Two Letters That The Times Wouldn't Touch
The New York Times printed three letters in response to the op-ed it printed on Sabra-Shatila.
The one by the Israeli consul essentially said, "Why are you bringing up all that old stuff. Look at
what Arabs are doing in Syria!"
The second one is from an expert on the Reagan administration of which he admires. It's three paragraphs are worth reading. It uses the word "complicity" in describing what
Reagan's people did in those days and gives the excuses. The third letter also uses the word "complicity" and forthrightly condemns it.
Here are two letters the Times didn't print:
To the Editor:
The article "A Preventable Massacre" by Seth Anziska (September 16, 2012) turns on its head the facts of the Beirut massacre. There is definitive evidence of Israeli preparation, direction and participation in the massacre at Sabra and Shatila with American foreknowledge.
We entered Sabra on September 18th,1982 thirty minutes after the last wave of slaughter, photographed the carnage and, over four days, interviewed survivors. Our interviews are supplemented by the meticulous research conducted over two decades by Bayan Nuwayhed al-Hout and published as "Sabra and Shatila: September 1982" (Pluto Press).
"A Preventable Massacre" fails to cite the plethora of reports confirming direct involvement of the Israeli Defense Forces. A participant in the slaughter gave a harrowing account in Der Spiegel (February 14, 1983) entitled "Each of You Is An Avenger." Directives given the Tiger Militia of Camille Chamoun by Israeli officers in unmarked Phalange uniforms are set forth with particulars of the Israeli role in performing this work with bayonets and knives.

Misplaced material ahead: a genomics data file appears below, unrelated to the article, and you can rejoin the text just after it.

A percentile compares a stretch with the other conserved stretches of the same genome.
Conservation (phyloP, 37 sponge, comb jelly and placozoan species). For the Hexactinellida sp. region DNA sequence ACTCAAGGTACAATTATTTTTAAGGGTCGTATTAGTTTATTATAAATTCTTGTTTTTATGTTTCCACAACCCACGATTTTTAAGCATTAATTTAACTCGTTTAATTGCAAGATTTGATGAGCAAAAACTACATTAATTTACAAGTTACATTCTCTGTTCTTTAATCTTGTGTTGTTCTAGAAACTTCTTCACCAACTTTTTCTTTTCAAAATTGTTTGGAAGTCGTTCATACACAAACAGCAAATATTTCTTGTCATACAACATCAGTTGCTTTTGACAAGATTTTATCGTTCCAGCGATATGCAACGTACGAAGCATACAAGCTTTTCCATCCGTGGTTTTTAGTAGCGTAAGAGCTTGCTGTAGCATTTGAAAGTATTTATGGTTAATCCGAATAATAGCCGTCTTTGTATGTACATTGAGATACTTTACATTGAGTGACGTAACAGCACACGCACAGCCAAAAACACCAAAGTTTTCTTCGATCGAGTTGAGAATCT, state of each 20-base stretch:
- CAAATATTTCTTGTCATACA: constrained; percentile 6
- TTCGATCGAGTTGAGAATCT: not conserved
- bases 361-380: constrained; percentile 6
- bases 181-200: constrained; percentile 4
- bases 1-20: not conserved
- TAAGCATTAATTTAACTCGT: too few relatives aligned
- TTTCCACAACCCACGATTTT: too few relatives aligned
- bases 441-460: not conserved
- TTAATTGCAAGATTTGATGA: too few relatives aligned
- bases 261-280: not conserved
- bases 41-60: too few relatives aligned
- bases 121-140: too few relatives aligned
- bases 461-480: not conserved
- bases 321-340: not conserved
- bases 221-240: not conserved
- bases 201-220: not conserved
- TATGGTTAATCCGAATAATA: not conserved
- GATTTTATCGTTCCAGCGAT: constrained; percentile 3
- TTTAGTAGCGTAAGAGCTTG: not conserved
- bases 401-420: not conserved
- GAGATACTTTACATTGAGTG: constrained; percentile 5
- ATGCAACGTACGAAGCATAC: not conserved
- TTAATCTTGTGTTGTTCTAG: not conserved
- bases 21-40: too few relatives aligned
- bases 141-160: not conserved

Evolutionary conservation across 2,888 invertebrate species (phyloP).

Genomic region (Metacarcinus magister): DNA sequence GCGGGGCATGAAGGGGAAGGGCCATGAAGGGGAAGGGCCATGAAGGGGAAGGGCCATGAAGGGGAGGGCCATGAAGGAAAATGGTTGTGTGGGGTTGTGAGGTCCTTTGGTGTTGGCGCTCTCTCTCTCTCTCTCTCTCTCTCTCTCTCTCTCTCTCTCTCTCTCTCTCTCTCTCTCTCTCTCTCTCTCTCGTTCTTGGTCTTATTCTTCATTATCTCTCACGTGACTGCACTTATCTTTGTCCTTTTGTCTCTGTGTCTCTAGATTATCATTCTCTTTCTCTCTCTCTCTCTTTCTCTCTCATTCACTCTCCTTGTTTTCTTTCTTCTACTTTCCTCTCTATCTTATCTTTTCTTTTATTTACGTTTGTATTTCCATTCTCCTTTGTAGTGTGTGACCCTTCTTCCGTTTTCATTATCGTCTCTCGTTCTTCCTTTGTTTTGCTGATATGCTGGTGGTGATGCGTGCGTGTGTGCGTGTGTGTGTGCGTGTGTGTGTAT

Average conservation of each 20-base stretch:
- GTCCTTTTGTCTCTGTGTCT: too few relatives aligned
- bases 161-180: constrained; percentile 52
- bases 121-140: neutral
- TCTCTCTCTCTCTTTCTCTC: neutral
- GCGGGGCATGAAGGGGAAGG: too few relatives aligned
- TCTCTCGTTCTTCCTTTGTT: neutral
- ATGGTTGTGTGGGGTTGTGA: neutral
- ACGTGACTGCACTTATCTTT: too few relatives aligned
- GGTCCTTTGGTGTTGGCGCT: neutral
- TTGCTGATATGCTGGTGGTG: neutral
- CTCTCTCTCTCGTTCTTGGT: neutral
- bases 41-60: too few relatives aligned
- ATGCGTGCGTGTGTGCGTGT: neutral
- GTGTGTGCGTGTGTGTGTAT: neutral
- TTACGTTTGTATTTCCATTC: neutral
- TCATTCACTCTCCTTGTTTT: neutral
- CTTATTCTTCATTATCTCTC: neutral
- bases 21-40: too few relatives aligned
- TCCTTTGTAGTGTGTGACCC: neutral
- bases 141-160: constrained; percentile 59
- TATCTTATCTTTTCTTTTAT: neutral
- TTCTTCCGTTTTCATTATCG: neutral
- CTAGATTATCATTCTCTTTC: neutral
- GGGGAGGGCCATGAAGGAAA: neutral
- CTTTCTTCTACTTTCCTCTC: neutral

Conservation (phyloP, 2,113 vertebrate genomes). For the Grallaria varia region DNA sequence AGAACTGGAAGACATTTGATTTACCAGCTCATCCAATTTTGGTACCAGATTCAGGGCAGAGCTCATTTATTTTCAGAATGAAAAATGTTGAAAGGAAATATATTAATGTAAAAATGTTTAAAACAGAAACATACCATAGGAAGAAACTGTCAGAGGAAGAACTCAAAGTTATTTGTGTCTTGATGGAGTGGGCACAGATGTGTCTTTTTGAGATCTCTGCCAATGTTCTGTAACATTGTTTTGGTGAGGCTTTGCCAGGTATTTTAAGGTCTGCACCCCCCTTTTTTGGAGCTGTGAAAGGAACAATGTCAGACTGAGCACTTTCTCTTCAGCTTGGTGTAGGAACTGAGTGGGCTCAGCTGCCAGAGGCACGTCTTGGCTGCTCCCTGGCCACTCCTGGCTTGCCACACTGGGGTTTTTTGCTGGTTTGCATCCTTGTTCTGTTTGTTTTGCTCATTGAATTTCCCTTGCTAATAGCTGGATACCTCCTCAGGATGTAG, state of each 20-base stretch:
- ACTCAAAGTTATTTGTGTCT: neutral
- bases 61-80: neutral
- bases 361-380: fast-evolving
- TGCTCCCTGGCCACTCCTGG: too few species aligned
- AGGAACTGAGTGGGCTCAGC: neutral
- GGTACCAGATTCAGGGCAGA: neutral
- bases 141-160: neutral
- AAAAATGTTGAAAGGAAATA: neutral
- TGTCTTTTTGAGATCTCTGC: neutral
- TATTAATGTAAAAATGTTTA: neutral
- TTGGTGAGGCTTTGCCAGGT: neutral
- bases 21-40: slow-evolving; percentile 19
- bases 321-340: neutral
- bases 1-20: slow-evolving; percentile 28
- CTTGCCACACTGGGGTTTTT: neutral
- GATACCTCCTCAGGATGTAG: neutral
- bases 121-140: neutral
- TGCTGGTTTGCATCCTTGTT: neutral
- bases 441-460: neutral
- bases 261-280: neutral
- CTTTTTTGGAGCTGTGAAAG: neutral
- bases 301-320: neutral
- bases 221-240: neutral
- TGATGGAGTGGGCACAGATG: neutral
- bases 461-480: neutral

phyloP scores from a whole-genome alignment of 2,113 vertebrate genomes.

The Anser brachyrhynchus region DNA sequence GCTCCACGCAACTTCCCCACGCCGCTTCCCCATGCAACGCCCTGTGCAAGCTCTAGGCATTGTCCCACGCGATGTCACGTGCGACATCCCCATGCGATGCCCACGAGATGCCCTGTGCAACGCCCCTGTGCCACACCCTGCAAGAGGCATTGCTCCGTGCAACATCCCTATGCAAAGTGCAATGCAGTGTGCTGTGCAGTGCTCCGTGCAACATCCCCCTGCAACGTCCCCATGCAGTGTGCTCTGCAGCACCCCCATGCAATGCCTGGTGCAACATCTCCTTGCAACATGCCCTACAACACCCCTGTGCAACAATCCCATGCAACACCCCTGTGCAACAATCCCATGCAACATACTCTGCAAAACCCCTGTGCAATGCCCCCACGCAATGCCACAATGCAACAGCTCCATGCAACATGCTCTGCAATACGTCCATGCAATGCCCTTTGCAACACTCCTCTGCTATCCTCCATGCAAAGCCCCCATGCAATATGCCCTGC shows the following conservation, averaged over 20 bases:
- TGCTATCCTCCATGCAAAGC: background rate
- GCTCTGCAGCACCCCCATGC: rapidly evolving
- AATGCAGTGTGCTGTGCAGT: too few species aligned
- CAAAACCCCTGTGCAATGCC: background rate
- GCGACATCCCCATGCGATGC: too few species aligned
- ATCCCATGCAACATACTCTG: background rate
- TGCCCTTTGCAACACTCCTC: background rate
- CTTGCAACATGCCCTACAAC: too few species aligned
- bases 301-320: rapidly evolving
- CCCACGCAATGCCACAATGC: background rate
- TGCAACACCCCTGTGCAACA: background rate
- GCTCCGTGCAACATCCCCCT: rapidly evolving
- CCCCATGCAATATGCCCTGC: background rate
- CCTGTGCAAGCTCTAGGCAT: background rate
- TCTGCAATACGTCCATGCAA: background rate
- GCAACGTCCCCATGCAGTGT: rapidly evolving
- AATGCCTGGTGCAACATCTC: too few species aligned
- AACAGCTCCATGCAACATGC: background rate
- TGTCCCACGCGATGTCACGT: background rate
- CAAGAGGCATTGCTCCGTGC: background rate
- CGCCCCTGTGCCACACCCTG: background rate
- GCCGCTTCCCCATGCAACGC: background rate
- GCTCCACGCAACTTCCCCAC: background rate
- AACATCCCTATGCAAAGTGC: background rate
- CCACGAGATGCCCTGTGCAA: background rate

"We went past bodies, stumbled over bodies, shot and stabbed all eyewitnesses." The account cites the role of Israeli officers and of Israeli army bulldozers under instruction to "plow everything under the ground. Don't let any witnesses stay alive."
Prior to the invasion of Lebanon in 1982, Ariel Sharon and Bashir Gemayel declared on separate occasions that they would reduce the Palestinians in Lebanon from 500,000 to 50,000 people.
Ha'aretz recounted on September 26, 1982 the high level planning that preceded the invasion in service to "the long term objective aimed at the expulsion of the whole Palestinian population of Lebanon beginning with Beirut."
The London Sunday Times reported on the same day: "This carefully pre-planned military operation to 'purge' the camps was called Moah Barzel (Iron Brain); the plan was familiar to Sharon and Begin and part of Sharon's larger plan discussed by the Israeli cabinet on July 17."
It is surely fitting that on the 30th anniversary of this great crime, its underlying dynamics are acknowledged together with the appropriate moral and political conclusions.
The fine op-ed on the Sabra-Shatila massacre mentions that the U.S. government agreed to "written guarantees to
protect the Palestinian civilians remaining in the camps".
However, to this day the U.S. government has never asked the Lebanese government to launch
a serious investigation to identify and arrest the killers of those Palestinians. The U.S.
has never even made its own report on why it ignored its written agreement and allowed the
Palestinian civilians to be undefended in the midst of obvious grave peril. Both these actions
should be taken by the Obama administration without delay.
Middle East Crisis Committee